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co2 blamed for geological change 55 million years ago

8 October 2013

At http://phys.org/print300352509.html … a core sample from New Jersey geology, in a region once beneath the sea (55 million years ago) has clay bands around 2cm thick that appear to have been laid down rhythmically, or cyclic. As such, they were akin to tree rings, providing an annual pulse, a yearly amount laid down as strata. I've heard similar wave patterns in sediments described as Milankovitch periods but annual changes preserved in the geological record doesn't appear to comply with uniformitarian geochronological parameters. Why annual we might ask – why not a wave pattern over days and weeks?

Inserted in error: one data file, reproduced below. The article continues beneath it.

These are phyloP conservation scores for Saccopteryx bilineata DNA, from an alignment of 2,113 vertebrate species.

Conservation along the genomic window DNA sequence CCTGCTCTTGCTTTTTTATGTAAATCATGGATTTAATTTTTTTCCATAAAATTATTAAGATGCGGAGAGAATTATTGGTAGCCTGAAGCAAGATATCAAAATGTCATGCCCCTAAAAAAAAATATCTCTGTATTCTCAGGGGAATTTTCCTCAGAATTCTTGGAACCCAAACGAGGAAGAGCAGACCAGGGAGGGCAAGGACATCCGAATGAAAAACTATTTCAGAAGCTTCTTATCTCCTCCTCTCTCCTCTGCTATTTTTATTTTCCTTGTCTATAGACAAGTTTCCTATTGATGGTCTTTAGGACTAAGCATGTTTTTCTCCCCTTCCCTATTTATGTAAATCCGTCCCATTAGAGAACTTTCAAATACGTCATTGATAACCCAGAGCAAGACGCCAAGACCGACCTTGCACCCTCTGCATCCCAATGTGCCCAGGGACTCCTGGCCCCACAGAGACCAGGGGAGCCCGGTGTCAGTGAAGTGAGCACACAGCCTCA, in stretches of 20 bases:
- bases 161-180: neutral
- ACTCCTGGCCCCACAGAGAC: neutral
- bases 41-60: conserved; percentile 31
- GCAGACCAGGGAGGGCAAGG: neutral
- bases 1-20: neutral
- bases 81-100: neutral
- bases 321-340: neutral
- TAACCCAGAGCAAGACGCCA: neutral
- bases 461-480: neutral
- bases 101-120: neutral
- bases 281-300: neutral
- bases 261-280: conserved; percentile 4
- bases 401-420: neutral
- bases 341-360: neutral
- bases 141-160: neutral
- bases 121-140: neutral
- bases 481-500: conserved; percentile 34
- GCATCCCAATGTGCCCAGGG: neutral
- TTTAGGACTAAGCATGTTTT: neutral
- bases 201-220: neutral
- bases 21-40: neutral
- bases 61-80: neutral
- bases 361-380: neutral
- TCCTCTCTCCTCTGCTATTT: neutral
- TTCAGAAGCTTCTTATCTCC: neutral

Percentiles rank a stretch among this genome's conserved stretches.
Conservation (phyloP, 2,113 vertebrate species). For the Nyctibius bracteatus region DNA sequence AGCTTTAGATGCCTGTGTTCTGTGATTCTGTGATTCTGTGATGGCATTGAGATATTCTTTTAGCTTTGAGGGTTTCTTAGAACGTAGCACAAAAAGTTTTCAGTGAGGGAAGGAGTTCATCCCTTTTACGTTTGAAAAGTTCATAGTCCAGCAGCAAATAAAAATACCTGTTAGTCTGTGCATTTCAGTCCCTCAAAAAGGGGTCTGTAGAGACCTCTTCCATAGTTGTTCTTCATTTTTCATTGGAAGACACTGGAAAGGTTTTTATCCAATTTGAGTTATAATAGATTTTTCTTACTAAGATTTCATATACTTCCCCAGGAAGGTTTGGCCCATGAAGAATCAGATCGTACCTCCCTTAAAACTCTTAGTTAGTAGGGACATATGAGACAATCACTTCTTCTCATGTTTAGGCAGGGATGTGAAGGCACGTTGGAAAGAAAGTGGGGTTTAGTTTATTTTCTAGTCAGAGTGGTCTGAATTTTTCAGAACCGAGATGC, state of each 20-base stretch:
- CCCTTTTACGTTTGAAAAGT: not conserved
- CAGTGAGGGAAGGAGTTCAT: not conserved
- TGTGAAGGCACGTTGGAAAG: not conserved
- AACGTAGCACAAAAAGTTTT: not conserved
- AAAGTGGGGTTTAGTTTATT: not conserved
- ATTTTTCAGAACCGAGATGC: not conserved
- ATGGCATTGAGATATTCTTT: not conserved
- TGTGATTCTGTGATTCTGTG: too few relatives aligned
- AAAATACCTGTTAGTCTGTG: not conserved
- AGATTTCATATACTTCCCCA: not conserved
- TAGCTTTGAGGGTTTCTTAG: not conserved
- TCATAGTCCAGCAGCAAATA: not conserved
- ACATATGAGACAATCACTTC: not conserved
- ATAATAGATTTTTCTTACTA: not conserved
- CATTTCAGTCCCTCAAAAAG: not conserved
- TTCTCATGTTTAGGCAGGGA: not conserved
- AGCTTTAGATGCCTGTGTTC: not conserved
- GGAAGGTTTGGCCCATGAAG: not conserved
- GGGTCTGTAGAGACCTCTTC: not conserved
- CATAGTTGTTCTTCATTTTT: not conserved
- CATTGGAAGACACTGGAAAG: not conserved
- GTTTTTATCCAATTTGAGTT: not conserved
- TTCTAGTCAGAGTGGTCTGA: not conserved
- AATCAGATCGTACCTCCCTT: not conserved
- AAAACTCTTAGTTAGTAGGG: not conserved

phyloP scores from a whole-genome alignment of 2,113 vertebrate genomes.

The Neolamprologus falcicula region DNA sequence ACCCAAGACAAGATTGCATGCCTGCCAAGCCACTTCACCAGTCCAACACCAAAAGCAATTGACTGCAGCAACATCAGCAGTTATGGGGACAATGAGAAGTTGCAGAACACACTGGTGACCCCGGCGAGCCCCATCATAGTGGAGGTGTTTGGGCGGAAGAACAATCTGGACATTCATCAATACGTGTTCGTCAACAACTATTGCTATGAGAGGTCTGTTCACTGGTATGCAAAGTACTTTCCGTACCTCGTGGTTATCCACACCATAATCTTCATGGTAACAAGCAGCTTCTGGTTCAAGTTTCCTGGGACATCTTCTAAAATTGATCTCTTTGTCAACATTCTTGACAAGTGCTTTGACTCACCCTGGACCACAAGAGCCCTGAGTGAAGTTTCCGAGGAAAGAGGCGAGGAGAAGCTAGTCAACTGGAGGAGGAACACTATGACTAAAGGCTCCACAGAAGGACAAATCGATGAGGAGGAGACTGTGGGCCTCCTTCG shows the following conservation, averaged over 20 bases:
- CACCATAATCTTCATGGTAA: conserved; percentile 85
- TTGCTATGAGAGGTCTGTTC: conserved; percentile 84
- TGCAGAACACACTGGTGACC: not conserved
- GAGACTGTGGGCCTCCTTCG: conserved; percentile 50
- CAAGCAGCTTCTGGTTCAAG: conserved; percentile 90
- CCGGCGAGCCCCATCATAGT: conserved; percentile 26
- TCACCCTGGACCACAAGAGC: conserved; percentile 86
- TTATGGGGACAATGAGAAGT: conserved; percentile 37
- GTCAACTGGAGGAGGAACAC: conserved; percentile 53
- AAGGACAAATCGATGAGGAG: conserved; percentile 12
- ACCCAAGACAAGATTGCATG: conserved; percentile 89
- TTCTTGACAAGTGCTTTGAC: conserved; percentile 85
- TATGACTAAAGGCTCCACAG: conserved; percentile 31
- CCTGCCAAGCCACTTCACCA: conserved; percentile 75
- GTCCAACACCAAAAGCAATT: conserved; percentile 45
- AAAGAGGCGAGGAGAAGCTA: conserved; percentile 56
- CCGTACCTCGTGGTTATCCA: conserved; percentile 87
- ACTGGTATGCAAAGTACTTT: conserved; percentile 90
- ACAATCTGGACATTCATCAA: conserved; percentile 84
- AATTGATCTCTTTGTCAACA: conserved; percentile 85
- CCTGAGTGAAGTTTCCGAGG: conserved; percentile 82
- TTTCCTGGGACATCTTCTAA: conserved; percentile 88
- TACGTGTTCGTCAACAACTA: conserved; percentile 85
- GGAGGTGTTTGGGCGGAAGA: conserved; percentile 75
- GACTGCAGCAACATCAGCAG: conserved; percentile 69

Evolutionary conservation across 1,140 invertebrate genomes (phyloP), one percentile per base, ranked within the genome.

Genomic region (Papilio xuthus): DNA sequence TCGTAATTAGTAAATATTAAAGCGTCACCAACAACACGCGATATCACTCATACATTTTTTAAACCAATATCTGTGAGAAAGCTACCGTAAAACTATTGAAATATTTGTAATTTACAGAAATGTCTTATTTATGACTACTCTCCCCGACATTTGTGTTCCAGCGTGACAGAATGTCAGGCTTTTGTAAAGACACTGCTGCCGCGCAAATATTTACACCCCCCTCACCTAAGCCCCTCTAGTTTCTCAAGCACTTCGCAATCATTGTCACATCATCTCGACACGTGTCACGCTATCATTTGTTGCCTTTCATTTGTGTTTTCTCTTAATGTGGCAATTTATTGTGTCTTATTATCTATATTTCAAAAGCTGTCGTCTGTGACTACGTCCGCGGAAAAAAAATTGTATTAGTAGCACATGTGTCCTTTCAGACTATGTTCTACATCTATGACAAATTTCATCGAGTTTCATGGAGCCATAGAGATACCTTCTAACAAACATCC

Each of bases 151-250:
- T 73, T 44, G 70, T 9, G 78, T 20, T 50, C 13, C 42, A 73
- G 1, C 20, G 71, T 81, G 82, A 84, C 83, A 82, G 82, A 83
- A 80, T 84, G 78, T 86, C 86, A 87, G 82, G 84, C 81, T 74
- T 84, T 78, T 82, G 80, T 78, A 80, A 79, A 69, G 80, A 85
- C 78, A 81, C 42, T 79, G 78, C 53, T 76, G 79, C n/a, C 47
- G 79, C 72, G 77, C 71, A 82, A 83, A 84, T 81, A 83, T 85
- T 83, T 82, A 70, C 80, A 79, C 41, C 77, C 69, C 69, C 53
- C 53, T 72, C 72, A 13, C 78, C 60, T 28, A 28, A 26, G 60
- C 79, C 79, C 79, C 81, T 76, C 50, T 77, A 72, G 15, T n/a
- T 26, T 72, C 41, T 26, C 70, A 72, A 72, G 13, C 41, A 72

The authors of the PNAS paper are eager to make a connection with modern CAGW – presumably to further funding for more research. Geology is one of the sciences that can latch on to this gravy train – or gold mine in some circumstances. The claim is that there was a doubling of co2 and the surface of the ocean turned acidic over a period of weeks and months and global temperatures rose five degrees withing just 13 years – thereby adding the doomsaying song sheet (for free). Obviously, the CAGW element may have been an add-on and the main body of the article may not have had such a definite focus. The press release was presented by Rutgers University. Presumably what was really found was evidence of a catastrophic event which took place very quickly – more rapidly than 13 years. It may have even involved acidification of the ocean- especially if a large amount of surface water was displaced (reducing the amount of co2 at the ocean surface and increasing it in the atmosphere). We must bear in mind that papers like this involve a lot of field research and should not be dismissed just because they have made use of the current CAGW paradigm. On the other hand, the researchers may genuinely believe in the consensus – and global warming as a fact of life. What can you say in that situation.

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